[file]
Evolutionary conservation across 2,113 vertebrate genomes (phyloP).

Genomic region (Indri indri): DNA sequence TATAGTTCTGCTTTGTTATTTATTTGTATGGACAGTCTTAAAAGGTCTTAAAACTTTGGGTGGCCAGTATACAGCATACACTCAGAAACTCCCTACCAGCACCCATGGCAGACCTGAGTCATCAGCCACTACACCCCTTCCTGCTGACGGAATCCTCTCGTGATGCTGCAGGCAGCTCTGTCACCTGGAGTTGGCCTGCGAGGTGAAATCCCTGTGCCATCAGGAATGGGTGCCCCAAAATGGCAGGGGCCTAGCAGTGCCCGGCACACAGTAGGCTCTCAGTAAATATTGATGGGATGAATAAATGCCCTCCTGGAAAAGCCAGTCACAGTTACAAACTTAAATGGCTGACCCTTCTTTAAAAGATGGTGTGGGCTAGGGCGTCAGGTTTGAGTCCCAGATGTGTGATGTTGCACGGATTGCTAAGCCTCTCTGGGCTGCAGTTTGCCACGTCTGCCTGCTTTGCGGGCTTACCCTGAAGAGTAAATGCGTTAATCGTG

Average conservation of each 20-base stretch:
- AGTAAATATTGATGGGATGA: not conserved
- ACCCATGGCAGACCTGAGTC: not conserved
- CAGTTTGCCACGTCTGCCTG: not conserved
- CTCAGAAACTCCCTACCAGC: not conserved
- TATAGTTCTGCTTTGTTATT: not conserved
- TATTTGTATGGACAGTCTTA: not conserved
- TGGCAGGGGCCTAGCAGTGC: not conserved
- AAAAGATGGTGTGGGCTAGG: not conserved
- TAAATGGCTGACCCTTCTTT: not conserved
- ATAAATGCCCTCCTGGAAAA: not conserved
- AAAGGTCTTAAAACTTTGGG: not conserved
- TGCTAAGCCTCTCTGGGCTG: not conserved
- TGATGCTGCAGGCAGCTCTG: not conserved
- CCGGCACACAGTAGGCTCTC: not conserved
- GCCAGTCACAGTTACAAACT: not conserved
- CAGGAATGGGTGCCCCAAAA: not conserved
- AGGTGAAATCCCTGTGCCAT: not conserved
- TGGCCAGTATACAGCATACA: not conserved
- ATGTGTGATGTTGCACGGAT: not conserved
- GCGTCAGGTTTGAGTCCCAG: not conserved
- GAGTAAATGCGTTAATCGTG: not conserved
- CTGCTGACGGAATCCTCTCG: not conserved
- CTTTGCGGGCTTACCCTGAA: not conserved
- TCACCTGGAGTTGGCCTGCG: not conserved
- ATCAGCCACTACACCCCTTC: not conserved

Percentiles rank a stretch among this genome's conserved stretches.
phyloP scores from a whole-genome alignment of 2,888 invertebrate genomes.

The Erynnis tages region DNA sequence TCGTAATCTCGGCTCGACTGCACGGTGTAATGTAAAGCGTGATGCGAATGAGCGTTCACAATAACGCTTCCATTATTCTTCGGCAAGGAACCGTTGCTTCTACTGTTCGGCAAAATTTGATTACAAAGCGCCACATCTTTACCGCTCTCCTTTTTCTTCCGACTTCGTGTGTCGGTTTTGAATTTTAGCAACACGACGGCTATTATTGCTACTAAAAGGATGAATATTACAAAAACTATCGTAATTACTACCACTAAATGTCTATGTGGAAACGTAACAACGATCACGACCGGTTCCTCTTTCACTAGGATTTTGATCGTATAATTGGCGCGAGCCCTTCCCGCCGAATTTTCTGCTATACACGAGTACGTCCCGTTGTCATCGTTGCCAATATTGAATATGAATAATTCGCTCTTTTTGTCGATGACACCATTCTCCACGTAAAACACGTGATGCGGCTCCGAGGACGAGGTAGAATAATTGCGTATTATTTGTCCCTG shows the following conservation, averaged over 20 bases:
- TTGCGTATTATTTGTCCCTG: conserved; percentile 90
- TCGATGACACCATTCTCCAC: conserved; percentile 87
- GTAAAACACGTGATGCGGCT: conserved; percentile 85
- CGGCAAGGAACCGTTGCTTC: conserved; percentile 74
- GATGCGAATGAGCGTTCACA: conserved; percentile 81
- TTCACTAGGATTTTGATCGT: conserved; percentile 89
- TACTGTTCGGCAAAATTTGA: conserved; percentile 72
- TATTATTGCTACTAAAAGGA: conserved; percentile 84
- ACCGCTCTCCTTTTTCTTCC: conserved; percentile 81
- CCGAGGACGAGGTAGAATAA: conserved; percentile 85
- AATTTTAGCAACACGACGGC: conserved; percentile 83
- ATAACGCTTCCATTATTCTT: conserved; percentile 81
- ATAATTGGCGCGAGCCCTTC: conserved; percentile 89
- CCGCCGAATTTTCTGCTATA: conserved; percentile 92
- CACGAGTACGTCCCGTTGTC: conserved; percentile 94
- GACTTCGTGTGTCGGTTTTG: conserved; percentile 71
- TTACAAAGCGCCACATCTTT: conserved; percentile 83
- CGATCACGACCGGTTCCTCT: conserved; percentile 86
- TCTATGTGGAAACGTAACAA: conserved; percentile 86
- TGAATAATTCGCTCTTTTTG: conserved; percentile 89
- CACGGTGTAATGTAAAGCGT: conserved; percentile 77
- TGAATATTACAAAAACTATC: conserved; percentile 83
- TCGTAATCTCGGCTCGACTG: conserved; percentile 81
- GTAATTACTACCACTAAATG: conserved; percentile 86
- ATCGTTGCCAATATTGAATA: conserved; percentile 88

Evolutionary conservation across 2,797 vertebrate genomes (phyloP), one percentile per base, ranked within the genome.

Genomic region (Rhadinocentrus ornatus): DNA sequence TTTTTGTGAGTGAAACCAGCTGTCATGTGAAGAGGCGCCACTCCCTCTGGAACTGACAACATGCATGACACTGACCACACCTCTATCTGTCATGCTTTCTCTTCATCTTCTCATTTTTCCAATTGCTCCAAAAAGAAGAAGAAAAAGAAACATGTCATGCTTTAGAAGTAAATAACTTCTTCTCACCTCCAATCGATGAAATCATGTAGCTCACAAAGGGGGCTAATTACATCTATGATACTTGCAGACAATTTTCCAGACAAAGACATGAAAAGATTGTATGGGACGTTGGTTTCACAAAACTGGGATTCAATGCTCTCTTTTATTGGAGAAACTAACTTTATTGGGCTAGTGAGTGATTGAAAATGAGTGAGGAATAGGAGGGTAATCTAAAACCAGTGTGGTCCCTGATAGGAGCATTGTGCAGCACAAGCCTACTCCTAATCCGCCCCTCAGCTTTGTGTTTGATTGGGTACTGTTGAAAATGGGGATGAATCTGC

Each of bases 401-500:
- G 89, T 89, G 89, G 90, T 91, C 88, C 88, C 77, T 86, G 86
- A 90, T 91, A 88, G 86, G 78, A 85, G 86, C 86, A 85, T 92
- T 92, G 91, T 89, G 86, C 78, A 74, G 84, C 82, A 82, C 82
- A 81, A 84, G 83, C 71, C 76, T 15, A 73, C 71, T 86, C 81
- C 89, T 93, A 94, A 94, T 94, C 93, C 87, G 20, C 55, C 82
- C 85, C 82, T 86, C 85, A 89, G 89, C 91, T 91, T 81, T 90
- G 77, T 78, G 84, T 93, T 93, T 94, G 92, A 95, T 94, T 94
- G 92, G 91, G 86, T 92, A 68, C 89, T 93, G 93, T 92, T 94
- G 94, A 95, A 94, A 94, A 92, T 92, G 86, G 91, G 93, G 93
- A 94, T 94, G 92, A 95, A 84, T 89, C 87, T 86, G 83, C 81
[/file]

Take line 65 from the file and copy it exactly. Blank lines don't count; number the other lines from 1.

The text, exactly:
- C 85, C 82, T 86, C 85, A 89, G 89, C 91, T 91, T 81, T 90